Tip: Post-election resources
Navigating challenging conversations with students in this particularly fraught time.
I remember very clearly teaching the day after the 2016 election. Working in a community college with students from immigrant communities, we had some difficult conversations in class that day - conversations that I felt very ill-prepared to facilitate on a variety of levels. Whatever the outcome of November 3rd - and the days or weeks after - it’s safe to assume that there will be people on our campuses who are elated and people who are disappointed. Given the general heightened tension and anxiety surrounding this semester, I thought it would be helpful to offer some resources to address what might be some challenging conversations on your campuses.
NB: I do not mean to suggest that we should feel obligated to drag our students into these conversations; they may be resistant or may simply be ready for a break in all things political - you may be as well! But, it’s also possible that these conversations will pop up whether we feel ready for them or not.
If you’d like to be prepared in a more general way…
University of Michigan CRLT's Preparing to Teach about the 2020 Election (and After) offers a list of strategies and resources for instructors to facilitate conversations about the election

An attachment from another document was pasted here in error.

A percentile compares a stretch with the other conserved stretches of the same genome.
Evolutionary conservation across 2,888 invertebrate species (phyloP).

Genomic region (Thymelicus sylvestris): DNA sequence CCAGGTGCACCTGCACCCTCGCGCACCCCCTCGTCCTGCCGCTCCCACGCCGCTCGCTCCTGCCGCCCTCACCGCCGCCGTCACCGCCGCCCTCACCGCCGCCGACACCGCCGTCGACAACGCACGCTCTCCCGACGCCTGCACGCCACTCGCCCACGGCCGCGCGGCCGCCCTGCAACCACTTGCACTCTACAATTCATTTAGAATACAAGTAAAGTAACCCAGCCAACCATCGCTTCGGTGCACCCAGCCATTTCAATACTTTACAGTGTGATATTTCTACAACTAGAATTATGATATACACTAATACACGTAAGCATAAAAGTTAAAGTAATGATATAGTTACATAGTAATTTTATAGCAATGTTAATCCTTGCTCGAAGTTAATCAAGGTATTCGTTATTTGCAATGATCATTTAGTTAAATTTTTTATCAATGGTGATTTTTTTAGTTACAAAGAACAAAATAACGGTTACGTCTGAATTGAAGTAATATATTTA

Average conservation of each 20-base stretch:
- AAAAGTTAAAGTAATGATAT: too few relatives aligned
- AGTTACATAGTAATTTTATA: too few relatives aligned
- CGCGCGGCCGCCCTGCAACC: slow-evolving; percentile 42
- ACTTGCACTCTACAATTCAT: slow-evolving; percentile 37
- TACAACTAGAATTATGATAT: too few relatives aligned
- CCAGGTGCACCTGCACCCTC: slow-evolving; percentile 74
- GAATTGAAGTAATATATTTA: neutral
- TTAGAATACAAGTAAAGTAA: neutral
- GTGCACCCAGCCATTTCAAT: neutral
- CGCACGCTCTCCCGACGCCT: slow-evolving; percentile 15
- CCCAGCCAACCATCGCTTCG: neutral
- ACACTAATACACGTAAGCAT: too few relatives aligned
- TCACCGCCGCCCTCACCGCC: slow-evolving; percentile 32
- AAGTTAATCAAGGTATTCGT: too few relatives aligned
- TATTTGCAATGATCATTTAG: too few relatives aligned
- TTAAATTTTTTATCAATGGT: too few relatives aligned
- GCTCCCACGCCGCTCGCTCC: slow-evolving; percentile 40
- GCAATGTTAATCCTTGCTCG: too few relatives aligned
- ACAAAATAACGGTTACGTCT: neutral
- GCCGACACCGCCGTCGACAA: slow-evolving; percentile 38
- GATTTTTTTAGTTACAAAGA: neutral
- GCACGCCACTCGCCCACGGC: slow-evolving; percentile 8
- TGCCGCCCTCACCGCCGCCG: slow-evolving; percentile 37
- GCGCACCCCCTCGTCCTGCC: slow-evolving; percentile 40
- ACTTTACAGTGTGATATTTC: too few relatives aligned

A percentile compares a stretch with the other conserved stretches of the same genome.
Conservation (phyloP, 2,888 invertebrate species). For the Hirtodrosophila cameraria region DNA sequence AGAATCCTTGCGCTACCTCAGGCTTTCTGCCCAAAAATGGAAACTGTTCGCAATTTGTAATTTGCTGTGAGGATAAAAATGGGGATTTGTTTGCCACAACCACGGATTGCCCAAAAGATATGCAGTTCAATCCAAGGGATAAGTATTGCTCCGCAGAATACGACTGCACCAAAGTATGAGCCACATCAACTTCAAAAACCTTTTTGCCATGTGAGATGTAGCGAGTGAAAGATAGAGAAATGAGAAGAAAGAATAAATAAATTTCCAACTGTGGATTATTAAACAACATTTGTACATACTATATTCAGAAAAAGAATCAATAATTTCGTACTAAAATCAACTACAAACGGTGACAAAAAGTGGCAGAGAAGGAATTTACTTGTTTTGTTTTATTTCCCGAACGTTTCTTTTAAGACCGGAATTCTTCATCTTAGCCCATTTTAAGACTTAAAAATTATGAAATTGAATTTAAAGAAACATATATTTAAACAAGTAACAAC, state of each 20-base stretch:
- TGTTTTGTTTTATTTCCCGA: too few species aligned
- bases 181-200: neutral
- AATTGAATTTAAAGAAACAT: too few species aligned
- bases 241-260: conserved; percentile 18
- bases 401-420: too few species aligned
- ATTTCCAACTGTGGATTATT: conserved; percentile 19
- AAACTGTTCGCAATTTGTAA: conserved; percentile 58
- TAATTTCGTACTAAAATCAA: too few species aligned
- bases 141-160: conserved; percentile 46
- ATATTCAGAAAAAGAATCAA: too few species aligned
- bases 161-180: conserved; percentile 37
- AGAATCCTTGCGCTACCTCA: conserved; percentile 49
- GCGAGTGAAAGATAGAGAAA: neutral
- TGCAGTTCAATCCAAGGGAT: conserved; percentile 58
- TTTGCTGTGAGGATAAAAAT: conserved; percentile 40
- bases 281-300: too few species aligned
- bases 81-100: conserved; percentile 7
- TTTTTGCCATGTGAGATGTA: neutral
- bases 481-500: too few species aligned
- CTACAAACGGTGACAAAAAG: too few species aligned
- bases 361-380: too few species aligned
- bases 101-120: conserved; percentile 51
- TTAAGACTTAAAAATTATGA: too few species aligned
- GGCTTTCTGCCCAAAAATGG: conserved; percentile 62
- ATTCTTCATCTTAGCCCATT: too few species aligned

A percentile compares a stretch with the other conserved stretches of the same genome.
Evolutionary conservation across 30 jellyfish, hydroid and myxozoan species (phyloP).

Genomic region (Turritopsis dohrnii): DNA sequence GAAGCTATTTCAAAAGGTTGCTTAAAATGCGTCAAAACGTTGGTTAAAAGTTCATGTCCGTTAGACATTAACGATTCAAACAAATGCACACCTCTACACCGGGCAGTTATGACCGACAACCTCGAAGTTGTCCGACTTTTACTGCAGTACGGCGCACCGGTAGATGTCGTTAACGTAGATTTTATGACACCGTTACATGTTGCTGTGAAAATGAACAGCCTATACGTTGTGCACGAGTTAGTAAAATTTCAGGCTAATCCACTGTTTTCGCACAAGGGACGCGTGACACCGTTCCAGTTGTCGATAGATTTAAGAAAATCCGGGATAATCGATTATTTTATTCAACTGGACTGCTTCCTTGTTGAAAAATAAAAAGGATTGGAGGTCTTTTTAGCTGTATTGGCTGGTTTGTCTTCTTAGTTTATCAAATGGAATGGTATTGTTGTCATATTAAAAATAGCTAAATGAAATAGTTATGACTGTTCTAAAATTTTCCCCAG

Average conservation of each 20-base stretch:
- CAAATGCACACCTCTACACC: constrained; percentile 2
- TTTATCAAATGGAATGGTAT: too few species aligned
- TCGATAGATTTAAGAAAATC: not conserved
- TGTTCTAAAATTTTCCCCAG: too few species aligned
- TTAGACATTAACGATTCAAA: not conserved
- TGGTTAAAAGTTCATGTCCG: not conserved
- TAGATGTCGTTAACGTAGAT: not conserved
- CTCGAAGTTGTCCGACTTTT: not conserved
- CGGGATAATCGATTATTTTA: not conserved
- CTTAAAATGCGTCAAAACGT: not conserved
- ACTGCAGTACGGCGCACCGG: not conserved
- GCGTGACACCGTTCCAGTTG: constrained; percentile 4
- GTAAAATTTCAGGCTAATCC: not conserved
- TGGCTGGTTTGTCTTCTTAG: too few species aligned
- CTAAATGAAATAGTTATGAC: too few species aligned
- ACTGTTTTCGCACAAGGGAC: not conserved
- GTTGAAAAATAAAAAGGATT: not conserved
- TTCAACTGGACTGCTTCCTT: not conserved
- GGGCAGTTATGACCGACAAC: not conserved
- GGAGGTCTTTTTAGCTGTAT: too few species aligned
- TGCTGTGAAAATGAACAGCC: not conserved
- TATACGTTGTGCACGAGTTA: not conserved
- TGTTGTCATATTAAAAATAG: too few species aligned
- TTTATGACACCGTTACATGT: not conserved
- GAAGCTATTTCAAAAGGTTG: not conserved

Harvard’s Teaching & Learning Lab prepared a guide on Teaching in Times of Strife and Trauma that offers a large collection of resources for instructors and others working with college students
If you’re not currently teaching, you might be interested in exploring Tufts’ Institute for Democracy & Higher Education’s report, Election Imperatives 2020: A Time of Physical Distancing and Social Action, that addresses higher education administrators and student services staff in particular, with a goal of providing research-driven recommendations to increase student voting and change campus climates to improve equitable political learning, discussion, and participation in democracy
If your context seems to fit with a more proactive approach to navigating some post-election conversations…
New York Times series, Teach and Learn With the 2020 Election, offers writing & reading resources for teachers; the focus is more for upper secondary-level students but some would be adaptable for use in higher education classrooms
POD Network for faculty developers complied this list of resources to help faculty navigate post-2016 election
If all else fails, respond with empathy. This very short (2.5 minute) animated clip from Brené Brown is so powerful for thinking about responding from a place of empathy versus a place of sympathy: Rarely can a response make something better. What makes something better is connection.
Some additional resources…
Tara Brach’s work on compassion: Recognize, Allow, Inquiry, Nurture (RAIN)
Magnify is a way for people to connect with volunteer projects in their community
Michele DiPietro, published a paper in 2003 in To Improve the Academy article about faculty responses to 9/11
Therese A. Huston & Michele DiPietro wrote In the eye of the storm: Students perceptions of helpful faculty actions following a collective tragedy
Resources from the Chronicle on Trauma-Informed Teaching